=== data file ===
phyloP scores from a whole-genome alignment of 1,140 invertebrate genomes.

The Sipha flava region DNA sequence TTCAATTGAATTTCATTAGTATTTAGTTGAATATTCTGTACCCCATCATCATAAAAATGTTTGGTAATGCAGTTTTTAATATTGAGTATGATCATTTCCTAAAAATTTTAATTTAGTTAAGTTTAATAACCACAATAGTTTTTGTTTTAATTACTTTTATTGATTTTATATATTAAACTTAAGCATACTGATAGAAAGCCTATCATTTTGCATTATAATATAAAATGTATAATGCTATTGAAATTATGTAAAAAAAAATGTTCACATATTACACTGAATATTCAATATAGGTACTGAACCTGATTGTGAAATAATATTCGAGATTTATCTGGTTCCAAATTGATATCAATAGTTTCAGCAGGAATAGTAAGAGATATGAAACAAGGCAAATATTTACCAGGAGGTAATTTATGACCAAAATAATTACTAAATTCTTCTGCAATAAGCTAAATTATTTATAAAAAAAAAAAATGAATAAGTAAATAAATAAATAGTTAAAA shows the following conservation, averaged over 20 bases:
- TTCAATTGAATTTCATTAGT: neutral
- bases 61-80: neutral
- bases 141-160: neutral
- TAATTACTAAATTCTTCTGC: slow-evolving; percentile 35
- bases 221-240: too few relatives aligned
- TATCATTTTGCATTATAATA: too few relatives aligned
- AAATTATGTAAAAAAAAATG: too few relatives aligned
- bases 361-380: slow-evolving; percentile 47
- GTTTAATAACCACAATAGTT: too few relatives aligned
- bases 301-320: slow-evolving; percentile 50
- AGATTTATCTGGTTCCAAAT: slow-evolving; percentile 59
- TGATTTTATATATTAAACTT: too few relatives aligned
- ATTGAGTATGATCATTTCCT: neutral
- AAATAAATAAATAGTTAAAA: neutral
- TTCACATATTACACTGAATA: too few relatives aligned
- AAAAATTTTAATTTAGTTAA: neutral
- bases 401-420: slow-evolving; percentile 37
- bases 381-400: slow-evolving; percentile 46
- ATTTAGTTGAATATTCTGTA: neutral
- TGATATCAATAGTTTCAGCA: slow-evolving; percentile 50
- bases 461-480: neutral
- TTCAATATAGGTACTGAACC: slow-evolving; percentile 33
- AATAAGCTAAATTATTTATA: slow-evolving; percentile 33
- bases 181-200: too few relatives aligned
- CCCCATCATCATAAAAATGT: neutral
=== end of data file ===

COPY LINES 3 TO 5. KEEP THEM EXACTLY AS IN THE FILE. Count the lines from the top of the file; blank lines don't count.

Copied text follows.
- TTCAATTGAATTTCATTAGT: neutral
- bases 61-80: neutral
- bases 141-160: neutral